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Birmingham Prison

Question for Ministry of Justice

UIN 201815, tabled on 23 June 2014

To ask the Secretary of State for Justice, how many hours per week prisoners in HMP Birmingham spent (a) in cells and (b) working in each of the last three years; and (b) what proportion of such prisoners were classed as unemployed on the last date for which data is available.

Answered on

26 June 2014

Up until the end of 2011-12 information was collected on the average hours per weekday that prisoners were unlocked. By subtracting the average hours unlocked from the 24 hours in a day it is possible to estimate hours spent locked in cell. Figures for each prison establishment for the three years from 2009-10 to 2011-12 have been placed in the library of the House.

It should be noted that time in cell includes hours when prisoners are asleep. Time unlocked includes time where a prisoner is either out of their cell or where the cell door is unlocked allowing them to move freely in and out of the cell.Figures have been drawn from administrative IT systems, which, as with any large scale recording system, are subject to possible errors with data entry and processing.

Time unlocked was discontinued as a performance indicator for prisons at the end of 2011-12 because it was not used in the day-to-day management of prisons and NOMS had concerns over the burden on the frontline of collecting the data. Indicators introduced into prison SLAs in respect of rehabilitation, resettlement and work in prisons provide a better demonstration of efforts to prepare prisoners for release and reduce reoffending. Figures for time in cell for the years 2012-13 and 2013-14 could only be obtained at disproportionate cost.

Work in prisons is a key priority to ensure prisoners are engaged purposefully whilst they are in custody. It also gives them the opportunity to learn skills and a work ethic which can increase their chances of finding employment on release, a key element to reducing reoffending.

The number of prisoners working in industrial activity across public sector prisons increased from around 8,600 in 2010-11 (the first year for which figures are available) to around 9,700 in 2012-13. This delivered an increase in the total hours worked in industrial activities from 10.6 million hours to 13.1 million hours. Private sector prisons have also been supporting this agenda and have reported that they delivered over 1½ million prisoner working hours in commercial and industrial workshops in 2012-13 which provided work for over 1,200 prisoners. In addition there are substantial numbers of prisoners who work to keep prisons running on tasks such as cooking, serving meals, maintenance and cleaning.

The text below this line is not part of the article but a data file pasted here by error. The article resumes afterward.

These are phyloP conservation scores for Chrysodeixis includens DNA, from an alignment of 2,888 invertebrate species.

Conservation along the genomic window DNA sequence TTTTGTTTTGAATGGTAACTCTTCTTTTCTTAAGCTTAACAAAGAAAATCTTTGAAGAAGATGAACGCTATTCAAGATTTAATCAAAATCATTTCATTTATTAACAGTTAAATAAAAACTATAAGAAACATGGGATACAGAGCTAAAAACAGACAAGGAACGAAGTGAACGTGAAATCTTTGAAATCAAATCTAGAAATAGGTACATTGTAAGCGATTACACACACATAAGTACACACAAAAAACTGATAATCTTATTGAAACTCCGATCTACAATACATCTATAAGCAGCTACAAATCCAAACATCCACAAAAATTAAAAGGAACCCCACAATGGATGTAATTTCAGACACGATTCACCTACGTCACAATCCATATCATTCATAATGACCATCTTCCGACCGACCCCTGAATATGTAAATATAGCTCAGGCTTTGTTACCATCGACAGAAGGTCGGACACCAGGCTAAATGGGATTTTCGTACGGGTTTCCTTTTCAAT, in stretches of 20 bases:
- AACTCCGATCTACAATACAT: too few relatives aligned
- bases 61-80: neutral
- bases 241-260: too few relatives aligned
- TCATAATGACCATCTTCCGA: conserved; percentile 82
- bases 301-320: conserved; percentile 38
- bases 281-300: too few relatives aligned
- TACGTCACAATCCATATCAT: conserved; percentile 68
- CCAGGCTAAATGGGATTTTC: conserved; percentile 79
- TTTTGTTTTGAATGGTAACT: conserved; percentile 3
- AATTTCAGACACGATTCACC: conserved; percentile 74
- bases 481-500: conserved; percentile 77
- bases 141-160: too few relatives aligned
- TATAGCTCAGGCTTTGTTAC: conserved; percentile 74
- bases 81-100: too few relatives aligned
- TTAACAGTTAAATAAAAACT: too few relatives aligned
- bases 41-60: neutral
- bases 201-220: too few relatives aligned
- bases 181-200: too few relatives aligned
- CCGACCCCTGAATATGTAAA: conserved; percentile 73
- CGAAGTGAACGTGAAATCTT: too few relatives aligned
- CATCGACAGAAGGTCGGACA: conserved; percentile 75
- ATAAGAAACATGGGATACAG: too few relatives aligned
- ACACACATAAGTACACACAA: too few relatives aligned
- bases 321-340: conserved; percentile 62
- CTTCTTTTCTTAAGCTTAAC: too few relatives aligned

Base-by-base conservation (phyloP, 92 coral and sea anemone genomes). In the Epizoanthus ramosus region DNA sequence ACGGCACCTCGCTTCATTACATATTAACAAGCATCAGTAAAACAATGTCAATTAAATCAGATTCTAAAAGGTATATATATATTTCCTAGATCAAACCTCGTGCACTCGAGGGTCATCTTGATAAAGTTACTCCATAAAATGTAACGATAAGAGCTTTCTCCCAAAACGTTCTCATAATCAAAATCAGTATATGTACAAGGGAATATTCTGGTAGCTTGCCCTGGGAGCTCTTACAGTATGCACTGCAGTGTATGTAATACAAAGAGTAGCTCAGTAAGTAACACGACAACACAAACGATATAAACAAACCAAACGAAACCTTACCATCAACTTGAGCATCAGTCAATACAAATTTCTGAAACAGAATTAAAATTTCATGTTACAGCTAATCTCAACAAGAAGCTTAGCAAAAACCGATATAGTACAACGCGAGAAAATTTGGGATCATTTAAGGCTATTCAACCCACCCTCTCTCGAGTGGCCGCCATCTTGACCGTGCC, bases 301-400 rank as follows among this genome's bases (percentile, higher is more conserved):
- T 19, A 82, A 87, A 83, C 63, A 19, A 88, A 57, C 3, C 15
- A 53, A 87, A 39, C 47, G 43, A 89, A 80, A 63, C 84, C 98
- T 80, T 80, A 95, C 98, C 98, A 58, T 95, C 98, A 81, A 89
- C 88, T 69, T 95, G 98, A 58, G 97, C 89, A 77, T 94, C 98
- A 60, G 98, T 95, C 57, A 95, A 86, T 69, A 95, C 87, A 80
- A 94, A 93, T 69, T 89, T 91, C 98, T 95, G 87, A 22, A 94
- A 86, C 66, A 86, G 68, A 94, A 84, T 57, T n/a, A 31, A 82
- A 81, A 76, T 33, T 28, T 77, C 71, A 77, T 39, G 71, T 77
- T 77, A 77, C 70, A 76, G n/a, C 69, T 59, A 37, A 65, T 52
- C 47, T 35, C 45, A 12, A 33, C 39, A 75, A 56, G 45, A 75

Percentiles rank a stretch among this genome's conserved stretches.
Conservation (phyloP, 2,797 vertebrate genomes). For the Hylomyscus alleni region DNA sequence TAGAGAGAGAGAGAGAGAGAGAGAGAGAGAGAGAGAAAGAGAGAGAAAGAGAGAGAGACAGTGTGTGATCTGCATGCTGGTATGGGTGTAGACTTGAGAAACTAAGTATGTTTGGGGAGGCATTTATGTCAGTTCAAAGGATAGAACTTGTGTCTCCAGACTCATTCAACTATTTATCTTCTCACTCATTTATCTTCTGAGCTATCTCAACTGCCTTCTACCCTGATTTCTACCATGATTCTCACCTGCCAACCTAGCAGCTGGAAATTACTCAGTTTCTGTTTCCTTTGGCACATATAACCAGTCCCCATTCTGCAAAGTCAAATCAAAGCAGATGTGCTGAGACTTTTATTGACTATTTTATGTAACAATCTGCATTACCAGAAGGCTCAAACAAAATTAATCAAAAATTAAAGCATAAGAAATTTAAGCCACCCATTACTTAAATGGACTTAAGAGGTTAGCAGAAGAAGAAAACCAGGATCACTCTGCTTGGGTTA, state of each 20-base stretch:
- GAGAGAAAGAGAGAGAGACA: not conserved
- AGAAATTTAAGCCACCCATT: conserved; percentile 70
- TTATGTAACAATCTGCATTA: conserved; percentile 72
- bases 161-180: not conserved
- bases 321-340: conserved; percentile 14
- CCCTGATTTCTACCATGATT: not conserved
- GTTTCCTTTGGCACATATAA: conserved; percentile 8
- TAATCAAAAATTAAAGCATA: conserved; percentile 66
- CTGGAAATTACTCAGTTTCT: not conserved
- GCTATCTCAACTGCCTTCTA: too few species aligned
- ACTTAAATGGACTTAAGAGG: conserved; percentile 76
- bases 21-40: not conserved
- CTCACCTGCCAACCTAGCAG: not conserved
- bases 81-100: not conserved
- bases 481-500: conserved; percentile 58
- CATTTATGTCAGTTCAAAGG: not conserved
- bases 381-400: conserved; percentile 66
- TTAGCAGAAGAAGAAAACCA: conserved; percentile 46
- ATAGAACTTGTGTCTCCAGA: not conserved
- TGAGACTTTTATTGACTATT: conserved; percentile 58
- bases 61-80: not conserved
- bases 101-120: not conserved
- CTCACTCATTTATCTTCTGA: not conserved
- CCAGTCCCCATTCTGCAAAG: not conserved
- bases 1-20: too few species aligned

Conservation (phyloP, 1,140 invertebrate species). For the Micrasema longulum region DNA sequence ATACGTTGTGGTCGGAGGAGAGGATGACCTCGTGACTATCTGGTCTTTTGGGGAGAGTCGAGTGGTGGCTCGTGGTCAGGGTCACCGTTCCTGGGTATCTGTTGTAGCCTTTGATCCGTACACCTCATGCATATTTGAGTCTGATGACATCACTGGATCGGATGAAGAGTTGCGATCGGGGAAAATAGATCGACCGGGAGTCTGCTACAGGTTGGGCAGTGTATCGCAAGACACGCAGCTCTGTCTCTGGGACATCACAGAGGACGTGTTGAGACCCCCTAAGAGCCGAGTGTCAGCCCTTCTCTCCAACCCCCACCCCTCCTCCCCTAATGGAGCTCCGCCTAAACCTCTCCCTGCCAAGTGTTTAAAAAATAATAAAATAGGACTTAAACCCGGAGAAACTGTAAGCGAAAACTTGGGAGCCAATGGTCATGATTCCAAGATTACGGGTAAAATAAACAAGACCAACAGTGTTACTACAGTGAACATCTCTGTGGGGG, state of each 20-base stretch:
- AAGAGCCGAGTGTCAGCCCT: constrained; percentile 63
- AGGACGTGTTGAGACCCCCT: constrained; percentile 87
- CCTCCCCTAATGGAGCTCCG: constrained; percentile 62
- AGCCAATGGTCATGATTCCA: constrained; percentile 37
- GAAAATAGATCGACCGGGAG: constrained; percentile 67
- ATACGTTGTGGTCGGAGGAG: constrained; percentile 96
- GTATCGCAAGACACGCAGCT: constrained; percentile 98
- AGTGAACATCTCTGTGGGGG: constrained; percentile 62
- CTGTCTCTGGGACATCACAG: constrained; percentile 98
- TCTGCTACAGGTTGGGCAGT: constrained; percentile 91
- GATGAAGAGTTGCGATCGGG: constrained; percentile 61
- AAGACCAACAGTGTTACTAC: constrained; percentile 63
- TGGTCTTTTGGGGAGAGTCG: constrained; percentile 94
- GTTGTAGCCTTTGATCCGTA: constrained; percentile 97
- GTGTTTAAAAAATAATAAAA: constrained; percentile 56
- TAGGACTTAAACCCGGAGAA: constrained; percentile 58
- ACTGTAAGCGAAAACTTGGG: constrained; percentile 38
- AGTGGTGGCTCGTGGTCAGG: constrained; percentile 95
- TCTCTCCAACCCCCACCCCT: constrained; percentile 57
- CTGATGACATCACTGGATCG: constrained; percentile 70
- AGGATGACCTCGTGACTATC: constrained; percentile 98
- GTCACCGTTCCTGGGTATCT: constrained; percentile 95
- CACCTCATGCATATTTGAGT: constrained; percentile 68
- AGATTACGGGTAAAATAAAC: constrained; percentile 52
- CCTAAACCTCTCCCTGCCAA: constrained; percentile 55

Figures for public sector prisons are published in the NOMS Annual Report Management Information Addendum:

The establishment-level breakdown of weekly hours worked is not available centrally for 2011-12 and 2012-13 and could only be obtained at disproportionate cost.

Our reforms to the Incentives and Earned Privileges national policy framework came into effect in adult prisons on 1 November 2013. Prisoners will be expected to engage in purposeful activity, as well as demonstrate a commitment towards their rehabilitation, reduce their risk of reoffending, behave well and help others if they are to earn privileges.

Information on the proportion of prisoners classed as unemployed is not available centrally and could only be obtained at disproportionate cost.

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